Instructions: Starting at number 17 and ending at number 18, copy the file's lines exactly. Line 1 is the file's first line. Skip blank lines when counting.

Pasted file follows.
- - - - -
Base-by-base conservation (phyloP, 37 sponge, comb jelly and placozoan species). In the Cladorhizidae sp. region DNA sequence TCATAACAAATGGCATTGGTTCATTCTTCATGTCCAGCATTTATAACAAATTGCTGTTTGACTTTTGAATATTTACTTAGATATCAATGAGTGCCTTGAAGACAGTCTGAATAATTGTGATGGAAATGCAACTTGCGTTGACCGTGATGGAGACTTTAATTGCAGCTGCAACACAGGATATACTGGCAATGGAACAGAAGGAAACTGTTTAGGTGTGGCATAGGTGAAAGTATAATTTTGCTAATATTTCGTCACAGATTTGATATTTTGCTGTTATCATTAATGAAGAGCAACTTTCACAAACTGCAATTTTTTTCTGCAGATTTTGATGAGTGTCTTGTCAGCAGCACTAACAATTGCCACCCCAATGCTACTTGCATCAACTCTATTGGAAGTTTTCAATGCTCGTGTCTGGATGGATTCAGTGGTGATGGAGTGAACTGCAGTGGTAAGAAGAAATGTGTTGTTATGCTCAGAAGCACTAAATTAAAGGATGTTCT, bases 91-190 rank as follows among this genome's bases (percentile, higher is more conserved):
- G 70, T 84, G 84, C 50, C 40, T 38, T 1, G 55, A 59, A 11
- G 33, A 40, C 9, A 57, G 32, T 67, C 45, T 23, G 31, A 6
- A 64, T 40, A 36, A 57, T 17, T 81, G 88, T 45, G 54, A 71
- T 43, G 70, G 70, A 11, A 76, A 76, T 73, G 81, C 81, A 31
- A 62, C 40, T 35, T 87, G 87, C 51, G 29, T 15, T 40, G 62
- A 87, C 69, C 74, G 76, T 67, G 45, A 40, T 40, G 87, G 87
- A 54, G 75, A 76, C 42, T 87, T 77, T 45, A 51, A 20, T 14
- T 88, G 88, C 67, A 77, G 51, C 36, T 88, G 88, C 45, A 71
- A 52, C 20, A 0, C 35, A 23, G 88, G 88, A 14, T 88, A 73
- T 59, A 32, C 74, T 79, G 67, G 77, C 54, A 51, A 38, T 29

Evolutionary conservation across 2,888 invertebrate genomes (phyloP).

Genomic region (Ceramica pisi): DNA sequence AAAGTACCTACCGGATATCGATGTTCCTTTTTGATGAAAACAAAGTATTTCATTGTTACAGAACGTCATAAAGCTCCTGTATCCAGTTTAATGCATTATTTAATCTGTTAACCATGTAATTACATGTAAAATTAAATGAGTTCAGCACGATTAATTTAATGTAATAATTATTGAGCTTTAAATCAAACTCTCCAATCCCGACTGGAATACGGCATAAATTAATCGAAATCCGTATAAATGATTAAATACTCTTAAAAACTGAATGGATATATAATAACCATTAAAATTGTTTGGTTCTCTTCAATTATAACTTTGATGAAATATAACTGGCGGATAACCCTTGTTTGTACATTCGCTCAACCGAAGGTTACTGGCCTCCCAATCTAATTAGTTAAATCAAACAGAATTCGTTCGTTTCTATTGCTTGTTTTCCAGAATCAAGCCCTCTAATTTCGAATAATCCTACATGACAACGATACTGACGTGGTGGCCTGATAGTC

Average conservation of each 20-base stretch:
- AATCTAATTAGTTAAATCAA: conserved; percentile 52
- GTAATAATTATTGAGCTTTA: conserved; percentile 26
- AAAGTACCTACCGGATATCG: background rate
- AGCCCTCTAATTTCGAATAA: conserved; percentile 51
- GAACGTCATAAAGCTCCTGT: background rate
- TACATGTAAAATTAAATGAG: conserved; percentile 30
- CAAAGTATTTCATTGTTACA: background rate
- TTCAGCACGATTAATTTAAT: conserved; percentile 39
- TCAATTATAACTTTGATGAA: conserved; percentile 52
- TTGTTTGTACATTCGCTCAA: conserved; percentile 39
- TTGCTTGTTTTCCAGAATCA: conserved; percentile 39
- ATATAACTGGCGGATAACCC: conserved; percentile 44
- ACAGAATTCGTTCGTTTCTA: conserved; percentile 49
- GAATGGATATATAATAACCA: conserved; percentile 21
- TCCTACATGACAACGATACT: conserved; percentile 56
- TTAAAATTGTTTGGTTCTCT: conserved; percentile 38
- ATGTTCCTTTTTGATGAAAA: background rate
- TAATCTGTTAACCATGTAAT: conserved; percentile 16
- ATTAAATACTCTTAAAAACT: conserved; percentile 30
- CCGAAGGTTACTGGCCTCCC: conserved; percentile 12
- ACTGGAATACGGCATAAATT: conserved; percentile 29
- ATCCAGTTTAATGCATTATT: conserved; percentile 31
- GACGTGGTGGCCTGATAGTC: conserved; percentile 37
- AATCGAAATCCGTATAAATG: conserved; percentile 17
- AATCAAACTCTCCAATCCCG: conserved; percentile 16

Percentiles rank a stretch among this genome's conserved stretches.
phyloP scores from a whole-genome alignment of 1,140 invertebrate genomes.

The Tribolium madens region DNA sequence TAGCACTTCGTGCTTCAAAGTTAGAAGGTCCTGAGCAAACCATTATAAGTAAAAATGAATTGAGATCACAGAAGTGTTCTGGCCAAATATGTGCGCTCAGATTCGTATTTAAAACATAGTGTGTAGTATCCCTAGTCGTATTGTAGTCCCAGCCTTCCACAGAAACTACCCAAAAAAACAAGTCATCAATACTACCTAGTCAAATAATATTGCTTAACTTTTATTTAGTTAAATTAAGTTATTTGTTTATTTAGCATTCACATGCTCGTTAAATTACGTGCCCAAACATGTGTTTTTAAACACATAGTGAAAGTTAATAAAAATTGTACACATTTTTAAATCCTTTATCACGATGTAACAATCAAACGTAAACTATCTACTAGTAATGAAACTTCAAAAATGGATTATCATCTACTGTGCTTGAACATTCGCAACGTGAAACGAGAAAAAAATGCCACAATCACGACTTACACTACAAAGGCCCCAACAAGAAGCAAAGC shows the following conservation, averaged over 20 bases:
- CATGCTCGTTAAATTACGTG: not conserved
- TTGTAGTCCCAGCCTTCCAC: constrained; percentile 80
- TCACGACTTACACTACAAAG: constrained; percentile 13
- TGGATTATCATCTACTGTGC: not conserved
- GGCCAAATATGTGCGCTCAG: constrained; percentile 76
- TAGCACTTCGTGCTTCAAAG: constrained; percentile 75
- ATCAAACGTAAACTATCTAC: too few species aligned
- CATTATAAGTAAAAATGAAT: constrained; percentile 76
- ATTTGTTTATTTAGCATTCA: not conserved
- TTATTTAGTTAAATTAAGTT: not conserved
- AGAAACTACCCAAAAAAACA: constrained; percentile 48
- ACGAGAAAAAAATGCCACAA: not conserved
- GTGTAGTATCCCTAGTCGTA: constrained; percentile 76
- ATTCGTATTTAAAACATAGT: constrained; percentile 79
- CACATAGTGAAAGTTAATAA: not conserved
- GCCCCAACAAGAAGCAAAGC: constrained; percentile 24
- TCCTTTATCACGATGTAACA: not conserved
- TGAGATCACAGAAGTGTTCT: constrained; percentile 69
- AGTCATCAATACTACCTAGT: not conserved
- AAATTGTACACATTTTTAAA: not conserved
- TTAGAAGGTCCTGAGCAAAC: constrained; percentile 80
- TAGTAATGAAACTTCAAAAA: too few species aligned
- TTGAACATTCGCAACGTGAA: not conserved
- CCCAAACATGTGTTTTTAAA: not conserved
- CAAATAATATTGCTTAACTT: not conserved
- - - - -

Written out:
- AAAGTACCTACCGGATATCG: background rate
- AGCCCTCTAATTTCGAATAA: conserved; percentile 51